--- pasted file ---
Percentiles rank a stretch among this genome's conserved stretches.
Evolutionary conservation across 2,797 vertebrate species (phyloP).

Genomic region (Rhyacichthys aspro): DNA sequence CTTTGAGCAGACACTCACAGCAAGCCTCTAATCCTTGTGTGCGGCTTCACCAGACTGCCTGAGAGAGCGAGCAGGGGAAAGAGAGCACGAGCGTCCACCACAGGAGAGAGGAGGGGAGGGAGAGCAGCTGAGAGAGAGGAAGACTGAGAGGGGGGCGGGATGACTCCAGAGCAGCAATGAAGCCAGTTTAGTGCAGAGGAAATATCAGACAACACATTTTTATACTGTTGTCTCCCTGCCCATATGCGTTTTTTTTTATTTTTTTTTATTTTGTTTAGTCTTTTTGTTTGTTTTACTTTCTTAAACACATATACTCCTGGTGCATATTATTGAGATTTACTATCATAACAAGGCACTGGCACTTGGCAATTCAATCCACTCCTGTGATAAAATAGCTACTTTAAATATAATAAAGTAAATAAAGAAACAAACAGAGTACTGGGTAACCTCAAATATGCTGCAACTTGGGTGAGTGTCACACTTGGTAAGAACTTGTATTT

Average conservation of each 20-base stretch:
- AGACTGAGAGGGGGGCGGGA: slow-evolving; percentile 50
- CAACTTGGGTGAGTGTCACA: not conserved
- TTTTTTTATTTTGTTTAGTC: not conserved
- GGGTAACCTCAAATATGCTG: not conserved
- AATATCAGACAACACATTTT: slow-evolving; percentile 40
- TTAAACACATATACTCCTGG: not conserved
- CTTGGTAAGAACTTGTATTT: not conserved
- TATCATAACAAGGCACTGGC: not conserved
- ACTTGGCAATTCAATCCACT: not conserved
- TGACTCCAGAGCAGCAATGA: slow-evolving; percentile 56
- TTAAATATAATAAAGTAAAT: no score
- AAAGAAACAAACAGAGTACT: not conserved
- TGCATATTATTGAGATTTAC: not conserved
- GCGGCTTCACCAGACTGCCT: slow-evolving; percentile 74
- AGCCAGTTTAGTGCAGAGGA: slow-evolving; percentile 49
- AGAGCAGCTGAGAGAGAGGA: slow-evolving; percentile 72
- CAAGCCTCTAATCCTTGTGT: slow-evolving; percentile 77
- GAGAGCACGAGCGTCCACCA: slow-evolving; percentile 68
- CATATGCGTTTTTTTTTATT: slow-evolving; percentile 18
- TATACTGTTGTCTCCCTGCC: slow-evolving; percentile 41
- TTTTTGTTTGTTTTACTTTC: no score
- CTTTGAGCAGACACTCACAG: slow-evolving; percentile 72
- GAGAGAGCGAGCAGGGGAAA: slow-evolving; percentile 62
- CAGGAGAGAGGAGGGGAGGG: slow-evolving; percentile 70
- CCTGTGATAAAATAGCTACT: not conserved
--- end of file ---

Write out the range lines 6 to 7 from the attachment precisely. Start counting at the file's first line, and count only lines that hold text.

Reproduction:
- CAACTTGGGTGAGTGTCACA: not conserved
- TTTTTTTATTTTGTTTAGTC: not conserved